[discuss] Possible approaches to solving "problem no. 1"

Ali Hussein ali at hussein.me.ke
Tue Feb 18 11:51:01 UTC 2014


That sounds like the utopian solution to this ICANN issue.

The reality however is far from it. I suspect (and I think its already playing out) that the considerations are going to be as political as ever.

My take is that NO GOVERNMENT at this point in time has the moral standing to (ok maybe that's a bit harsh) to actually advocate for a new dispensation.

The closest model I see is that is totally Non-Aligned. Which in my humble opinion means that the private sector for profit and not for profit needs to take the lead on a new ICANN.

Ali Hussein

+254 0770 906375 / 0713 601113

"I fear the day technology will surpass human interaction. The world will have a generation of idiots".  ~ Albert Einstein

Sent from my iPad

> On Feb 18, 2014, at 12:28 PM, Grigori Saghyan <gregor at arminco.com> wrote:
> Hash: SHA1
> Dear Sala, All,
> there is no any difference, where is the main office, if ICANN will
> keep its current structure. In order to have a real International
> organization it is necessary to study   the experience of other
> international organizations. Red Cross is a good example of
> international organization - it is an association of independent local
> Red Cross organizations, and the Secretariat of this assosociation has
> its HQ in Switzerland. Of course, in case of ICANN it is necessary to
> have some kind of guarantees for democratic procedures, like Veto
> power, or Security Council (Like UN SC), or other solution.
> Grigori Saghyan
>> On 18.02.2014 0:35, Salanieta T. Tamanikaiwaimaro wrote:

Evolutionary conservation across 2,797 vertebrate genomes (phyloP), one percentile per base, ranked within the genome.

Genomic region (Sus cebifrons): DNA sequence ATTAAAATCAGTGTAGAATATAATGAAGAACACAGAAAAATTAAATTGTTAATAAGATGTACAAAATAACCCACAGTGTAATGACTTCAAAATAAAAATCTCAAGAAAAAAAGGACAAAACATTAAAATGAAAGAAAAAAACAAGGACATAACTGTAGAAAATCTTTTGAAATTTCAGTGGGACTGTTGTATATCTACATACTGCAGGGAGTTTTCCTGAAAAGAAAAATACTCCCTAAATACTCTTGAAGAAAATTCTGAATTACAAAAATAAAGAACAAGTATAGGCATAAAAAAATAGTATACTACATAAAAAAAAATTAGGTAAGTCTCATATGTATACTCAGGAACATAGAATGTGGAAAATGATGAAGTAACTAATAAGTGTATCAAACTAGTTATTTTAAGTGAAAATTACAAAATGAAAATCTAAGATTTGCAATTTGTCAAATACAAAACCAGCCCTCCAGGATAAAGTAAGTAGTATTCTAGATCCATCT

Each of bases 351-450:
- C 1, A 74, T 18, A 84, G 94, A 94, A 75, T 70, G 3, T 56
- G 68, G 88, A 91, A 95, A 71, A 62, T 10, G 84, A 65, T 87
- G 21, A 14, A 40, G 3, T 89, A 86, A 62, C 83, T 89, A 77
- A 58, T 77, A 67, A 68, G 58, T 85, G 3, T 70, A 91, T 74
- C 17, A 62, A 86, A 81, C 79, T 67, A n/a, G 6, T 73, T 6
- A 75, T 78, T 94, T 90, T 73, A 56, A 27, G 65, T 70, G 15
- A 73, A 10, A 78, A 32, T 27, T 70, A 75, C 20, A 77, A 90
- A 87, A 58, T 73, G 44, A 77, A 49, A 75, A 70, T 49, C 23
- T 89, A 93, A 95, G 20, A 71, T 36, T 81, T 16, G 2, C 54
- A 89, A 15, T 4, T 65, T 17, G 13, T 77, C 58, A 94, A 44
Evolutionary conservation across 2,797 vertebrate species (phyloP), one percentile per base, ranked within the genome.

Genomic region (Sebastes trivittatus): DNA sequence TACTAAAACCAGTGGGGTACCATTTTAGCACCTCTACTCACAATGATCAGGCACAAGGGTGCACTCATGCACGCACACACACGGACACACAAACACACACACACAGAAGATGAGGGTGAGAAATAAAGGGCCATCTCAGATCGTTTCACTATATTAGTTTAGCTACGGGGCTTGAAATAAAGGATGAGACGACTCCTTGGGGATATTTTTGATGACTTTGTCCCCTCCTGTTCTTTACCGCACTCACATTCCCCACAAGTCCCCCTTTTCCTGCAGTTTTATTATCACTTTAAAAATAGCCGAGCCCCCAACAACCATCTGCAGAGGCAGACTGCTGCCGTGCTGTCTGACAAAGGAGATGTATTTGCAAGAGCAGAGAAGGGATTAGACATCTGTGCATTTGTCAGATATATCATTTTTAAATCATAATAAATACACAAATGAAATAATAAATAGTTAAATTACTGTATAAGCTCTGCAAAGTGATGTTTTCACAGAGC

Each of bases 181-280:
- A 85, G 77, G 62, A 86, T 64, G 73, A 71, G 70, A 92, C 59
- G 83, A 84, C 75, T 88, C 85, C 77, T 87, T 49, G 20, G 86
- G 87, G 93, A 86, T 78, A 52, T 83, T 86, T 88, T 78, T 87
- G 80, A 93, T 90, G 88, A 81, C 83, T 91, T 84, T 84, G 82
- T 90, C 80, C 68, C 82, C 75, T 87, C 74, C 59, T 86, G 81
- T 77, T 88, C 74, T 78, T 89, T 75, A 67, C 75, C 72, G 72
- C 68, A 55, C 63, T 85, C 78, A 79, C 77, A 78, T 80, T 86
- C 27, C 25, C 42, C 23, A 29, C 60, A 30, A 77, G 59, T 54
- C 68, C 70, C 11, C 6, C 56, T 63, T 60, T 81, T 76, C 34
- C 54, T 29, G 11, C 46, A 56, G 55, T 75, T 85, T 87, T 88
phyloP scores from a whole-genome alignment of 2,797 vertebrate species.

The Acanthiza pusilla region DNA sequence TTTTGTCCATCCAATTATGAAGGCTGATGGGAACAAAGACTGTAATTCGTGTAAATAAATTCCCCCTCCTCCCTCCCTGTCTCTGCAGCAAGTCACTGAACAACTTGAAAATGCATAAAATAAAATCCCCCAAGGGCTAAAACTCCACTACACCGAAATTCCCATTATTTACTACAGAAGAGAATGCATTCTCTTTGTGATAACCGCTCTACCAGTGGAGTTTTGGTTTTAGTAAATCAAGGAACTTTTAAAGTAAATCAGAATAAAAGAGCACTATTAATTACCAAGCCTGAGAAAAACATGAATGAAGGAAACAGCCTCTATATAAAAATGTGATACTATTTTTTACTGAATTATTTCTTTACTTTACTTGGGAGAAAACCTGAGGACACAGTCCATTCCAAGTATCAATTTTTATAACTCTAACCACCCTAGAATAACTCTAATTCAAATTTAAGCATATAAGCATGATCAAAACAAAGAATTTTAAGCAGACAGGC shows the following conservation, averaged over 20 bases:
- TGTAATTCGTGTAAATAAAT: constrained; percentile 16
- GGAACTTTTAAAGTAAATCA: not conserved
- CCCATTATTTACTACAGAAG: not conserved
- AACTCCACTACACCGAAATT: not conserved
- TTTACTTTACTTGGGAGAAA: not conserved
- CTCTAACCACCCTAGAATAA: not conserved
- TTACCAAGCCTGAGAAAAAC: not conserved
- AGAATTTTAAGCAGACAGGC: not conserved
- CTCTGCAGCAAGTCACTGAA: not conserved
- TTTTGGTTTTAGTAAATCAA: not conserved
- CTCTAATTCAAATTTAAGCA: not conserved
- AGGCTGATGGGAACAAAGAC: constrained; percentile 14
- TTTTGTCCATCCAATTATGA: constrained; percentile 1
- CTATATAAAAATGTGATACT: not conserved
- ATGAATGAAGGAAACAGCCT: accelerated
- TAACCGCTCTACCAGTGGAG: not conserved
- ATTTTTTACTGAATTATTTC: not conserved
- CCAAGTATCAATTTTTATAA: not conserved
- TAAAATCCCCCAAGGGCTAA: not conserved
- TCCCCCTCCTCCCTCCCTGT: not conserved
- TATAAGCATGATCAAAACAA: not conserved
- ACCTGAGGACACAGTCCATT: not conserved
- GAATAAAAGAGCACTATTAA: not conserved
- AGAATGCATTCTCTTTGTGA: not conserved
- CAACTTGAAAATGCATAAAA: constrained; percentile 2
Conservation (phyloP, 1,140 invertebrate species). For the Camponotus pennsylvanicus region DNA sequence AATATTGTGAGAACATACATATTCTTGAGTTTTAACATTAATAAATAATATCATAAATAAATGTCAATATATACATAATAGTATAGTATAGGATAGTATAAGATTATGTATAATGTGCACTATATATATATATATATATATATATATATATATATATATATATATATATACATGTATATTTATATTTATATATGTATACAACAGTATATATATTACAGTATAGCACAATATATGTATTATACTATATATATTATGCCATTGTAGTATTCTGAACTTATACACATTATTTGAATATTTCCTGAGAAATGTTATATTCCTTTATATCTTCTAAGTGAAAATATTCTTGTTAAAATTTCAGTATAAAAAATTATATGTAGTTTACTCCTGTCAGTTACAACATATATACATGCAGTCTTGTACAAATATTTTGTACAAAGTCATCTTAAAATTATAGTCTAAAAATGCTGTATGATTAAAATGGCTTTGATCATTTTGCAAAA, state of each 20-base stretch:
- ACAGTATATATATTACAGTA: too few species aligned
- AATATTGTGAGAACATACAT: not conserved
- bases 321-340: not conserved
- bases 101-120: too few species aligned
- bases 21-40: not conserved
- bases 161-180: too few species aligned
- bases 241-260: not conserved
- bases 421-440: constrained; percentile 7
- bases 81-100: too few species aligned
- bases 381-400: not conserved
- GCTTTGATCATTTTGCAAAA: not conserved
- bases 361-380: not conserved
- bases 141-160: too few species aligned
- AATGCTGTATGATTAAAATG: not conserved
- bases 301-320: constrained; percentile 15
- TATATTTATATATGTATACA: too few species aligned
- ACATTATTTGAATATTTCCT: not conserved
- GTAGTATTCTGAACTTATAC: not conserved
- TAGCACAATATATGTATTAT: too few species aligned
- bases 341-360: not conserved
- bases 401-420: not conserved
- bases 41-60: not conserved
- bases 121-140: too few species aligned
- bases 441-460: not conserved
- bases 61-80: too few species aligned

>> If the Board were to meet and pass a resolution to shift its
>> registered office to Geneva, then it would be submitted to the
>> authorities in California to justify a shift afterall ICANN is a
>> not for profit corporation registered under California laws.
>> This could mean expanding the Geneva office and operations but it
>> would still be pretty much a Not for Profit company registered in
>> California with its registered office in Geneva. Conversely one
>> could argue that New York is also home and Headquarters to some of
>> the UN organisations, so even a shift from California to New York
>> is also a viable option.
>> If the institution were to go through structural overhaul where you
>> have several options: a) winding up ICANN and rebirthing ICANN to
>> have diplomatic standing; b)not winding up ICANN but merely
>> shifting its HQ from California to Geneva or New York. c)maintain
>> the status quo but make ICANN more accessible globally as they have
>> been doing with the hubs - (although I still don't know why we 
>> don't have a Pacific Hub yet when the middle east, africa and asia
>> have been getting hubs. There are 27 countries and territories in
>> the Pacific region that have ccTLDs and we should receive
>> indiscriminate treatment)
>> There are several glitches that would need to be ironed out and
>> that is whether the decision must revert to IETF or to the wider